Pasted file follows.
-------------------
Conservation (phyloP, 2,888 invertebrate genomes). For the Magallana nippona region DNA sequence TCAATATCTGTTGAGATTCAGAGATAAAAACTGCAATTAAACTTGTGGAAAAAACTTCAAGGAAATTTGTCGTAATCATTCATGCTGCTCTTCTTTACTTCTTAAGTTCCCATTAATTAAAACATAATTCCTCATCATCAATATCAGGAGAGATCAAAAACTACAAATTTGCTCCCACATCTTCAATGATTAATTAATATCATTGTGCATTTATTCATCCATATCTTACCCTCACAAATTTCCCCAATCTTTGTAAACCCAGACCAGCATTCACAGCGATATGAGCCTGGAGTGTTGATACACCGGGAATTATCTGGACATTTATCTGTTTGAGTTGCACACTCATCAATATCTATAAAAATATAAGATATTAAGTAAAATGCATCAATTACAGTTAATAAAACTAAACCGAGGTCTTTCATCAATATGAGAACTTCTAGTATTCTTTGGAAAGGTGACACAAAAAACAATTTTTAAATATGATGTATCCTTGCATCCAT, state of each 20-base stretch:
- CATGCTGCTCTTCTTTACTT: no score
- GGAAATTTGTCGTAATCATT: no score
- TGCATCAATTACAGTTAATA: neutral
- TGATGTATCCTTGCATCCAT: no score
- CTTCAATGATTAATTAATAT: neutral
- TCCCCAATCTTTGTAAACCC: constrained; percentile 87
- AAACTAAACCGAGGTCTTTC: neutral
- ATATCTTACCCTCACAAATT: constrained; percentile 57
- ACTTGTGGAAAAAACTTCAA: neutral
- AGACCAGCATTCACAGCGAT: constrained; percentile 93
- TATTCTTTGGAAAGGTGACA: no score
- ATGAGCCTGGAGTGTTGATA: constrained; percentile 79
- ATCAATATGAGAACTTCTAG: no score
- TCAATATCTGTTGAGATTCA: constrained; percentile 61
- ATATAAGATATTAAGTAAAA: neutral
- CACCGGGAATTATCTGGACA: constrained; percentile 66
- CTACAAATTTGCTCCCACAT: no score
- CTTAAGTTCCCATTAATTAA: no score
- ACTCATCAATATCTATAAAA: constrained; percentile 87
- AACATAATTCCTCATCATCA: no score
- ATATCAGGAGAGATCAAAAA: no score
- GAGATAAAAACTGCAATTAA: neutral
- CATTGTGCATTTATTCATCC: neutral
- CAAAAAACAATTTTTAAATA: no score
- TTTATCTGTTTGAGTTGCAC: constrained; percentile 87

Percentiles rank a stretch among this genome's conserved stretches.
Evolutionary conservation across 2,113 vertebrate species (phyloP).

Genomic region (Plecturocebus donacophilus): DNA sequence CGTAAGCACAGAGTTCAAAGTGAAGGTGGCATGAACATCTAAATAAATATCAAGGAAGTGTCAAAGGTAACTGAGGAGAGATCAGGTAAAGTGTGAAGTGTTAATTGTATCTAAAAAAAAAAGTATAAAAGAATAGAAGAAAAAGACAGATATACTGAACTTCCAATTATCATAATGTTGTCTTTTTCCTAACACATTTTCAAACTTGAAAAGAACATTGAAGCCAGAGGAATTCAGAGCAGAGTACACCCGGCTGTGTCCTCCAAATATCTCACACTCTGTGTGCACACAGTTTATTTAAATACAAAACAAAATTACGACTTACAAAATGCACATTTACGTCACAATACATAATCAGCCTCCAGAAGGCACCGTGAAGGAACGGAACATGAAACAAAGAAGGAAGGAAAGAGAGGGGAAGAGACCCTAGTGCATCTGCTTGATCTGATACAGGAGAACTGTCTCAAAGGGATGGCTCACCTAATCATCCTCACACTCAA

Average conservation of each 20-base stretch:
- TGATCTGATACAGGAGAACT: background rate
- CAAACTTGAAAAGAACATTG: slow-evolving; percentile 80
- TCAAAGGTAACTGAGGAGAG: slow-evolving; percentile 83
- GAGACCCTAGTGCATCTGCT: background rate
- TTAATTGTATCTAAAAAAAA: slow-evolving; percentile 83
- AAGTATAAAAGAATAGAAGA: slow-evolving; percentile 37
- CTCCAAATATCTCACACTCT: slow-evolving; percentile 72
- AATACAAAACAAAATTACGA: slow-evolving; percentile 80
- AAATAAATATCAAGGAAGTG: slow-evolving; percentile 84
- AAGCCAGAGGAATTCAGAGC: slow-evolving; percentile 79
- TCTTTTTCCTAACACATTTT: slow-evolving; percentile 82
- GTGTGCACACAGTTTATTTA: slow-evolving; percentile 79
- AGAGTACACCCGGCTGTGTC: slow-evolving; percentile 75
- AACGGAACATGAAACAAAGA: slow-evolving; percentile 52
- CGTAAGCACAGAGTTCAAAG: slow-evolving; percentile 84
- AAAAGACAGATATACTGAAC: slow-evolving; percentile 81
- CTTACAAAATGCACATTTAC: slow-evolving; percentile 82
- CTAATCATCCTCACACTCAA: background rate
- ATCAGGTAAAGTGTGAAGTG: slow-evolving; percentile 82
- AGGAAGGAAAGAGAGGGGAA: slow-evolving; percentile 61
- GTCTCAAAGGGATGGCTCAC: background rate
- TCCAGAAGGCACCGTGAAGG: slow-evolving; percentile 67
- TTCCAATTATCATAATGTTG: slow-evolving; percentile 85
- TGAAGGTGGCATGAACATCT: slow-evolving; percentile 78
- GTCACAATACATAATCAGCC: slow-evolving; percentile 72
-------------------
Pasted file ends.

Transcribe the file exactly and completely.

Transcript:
Conservation (phyloP, 2,888 invertebrate genomes). For the Magallana nippona region DNA sequence TCAATATCTGTTGAGATTCAGAGATAAAAACTGCAATTAAACTTGTGGAAAAAACTTCAAGGAAATTTGTCGTAATCATTCATGCTGCTCTTCTTTACTTCTTAAGTTCCCATTAATTAAAACATAATTCCTCATCATCAATATCAGGAGAGATCAAAAACTACAAATTTGCTCCCACATCTTCAATGATTAATTAATATCATTGTGCATTTATTCATCCATATCTTACCCTCACAAATTTCCCCAATCTTTGTAAACCCAGACCAGCATTCACAGCGATATGAGCCTGGAGTGTTGATACACCGGGAATTATCTGGACATTTATCTGTTTGAGTTGCACACTCATCAATATCTATAAAAATATAAGATATTAAGTAAAATGCATCAATTACAGTTAATAAAACTAAACCGAGGTCTTTCATCAATATGAGAACTTCTAGTATTCTTTGGAAAGGTGACACAAAAAACAATTTTTAAATATGATGTATCCTTGCATCCAT, state of each 20-base stretch:
- CATGCTGCTCTTCTTTACTT: no score
- GGAAATTTGTCGTAATCATT: no score
- TGCATCAATTACAGTTAATA: neutral
- TGATGTATCCTTGCATCCAT: no score
- CTTCAATGATTAATTAATAT: neutral
- TCCCCAATCTTTGTAAACCC: constrained; percentile 87
- AAACTAAACCGAGGTCTTTC: neutral
- ATATCTTACCCTCACAAATT: constrained; percentile 57
- ACTTGTGGAAAAAACTTCAA: neutral
- AGACCAGCATTCACAGCGAT: constrained; percentile 93
- TATTCTTTGGAAAGGTGACA: no score
- ATGAGCCTGGAGTGTTGATA: constrained; percentile 79
- ATCAATATGAGAACTTCTAG: no score
- TCAATATCTGTTGAGATTCA: constrained; percentile 61
- ATATAAGATATTAAGTAAAA: neutral
- CACCGGGAATTATCTGGACA: constrained; percentile 66
- CTACAAATTTGCTCCCACAT: no score
- CTTAAGTTCCCATTAATTAA: no score
- ACTCATCAATATCTATAAAA: constrained; percentile 87
- AACATAATTCCTCATCATCA: no score
- ATATCAGGAGAGATCAAAAA: no score
- GAGATAAAAACTGCAATTAA: neutral
- CATTGTGCATTTATTCATCC: neutral
- CAAAAAACAATTTTTAAATA: no score
- TTTATCTGTTTGAGTTGCAC: constrained; percentile 87

Percentiles rank a stretch among this genome's conserved stretches.
Evolutionary conservation across 2,113 vertebrate species (phyloP).

Genomic region (Plecturocebus donacophilus): DNA sequence CGTAAGCACAGAGTTCAAAGTGAAGGTGGCATGAACATCTAAATAAATATCAAGGAAGTGTCAAAGGTAACTGAGGAGAGATCAGGTAAAGTGTGAAGTGTTAATTGTATCTAAAAAAAAAAGTATAAAAGAATAGAAGAAAAAGACAGATATACTGAACTTCCAATTATCATAATGTTGTCTTTTTCCTAACACATTTTCAAACTTGAAAAGAACATTGAAGCCAGAGGAATTCAGAGCAGAGTACACCCGGCTGTGTCCTCCAAATATCTCACACTCTGTGTGCACACAGTTTATTTAAATACAAAACAAAATTACGACTTACAAAATGCACATTTACGTCACAATACATAATCAGCCTCCAGAAGGCACCGTGAAGGAACGGAACATGAAACAAAGAAGGAAGGAAAGAGAGGGGAAGAGACCCTAGTGCATCTGCTTGATCTGATACAGGAGAACTGTCTCAAAGGGATGGCTCACCTAATCATCCTCACACTCAA

Average conservation of each 20-base stretch:
- TGATCTGATACAGGAGAACT: background rate
- CAAACTTGAAAAGAACATTG: slow-evolving; percentile 80
- TCAAAGGTAACTGAGGAGAG: slow-evolving; percentile 83
- GAGACCCTAGTGCATCTGCT: background rate
- TTAATTGTATCTAAAAAAAA: slow-evolving; percentile 83
- AAGTATAAAAGAATAGAAGA: slow-evolving; percentile 37
- CTCCAAATATCTCACACTCT: slow-evolving; percentile 72
- AATACAAAACAAAATTACGA: slow-evolving; percentile 80
- AAATAAATATCAAGGAAGTG: slow-evolving; percentile 84
- AAGCCAGAGGAATTCAGAGC: slow-evolving; percentile 79
- TCTTTTTCCTAACACATTTT: slow-evolving; percentile 82
- GTGTGCACACAGTTTATTTA: slow-evolving; percentile 79
- AGAGTACACCCGGCTGTGTC: slow-evolving; percentile 75
- AACGGAACATGAAACAAAGA: slow-evolving; percentile 52
- CGTAAGCACAGAGTTCAAAG: slow-evolving; percentile 84
- AAAAGACAGATATACTGAAC: slow-evolving; percentile 81
- CTTACAAAATGCACATTTAC: slow-evolving; percentile 82
- CTAATCATCCTCACACTCAA: background rate
- ATCAGGTAAAGTGTGAAGTG: slow-evolving; percentile 82
- AGGAAGGAAAGAGAGGGGAA: slow-evolving; percentile 61
- GTCTCAAAGGGATGGCTCAC: background rate
- TCCAGAAGGCACCGTGAAGG: slow-evolving; percentile 67
- TTCCAATTATCATAATGTTG: slow-evolving; percentile 85
- TGAAGGTGGCATGAACATCT: slow-evolving; percentile 78
- GTCACAATACATAATCAGCC: slow-evolving; percentile 72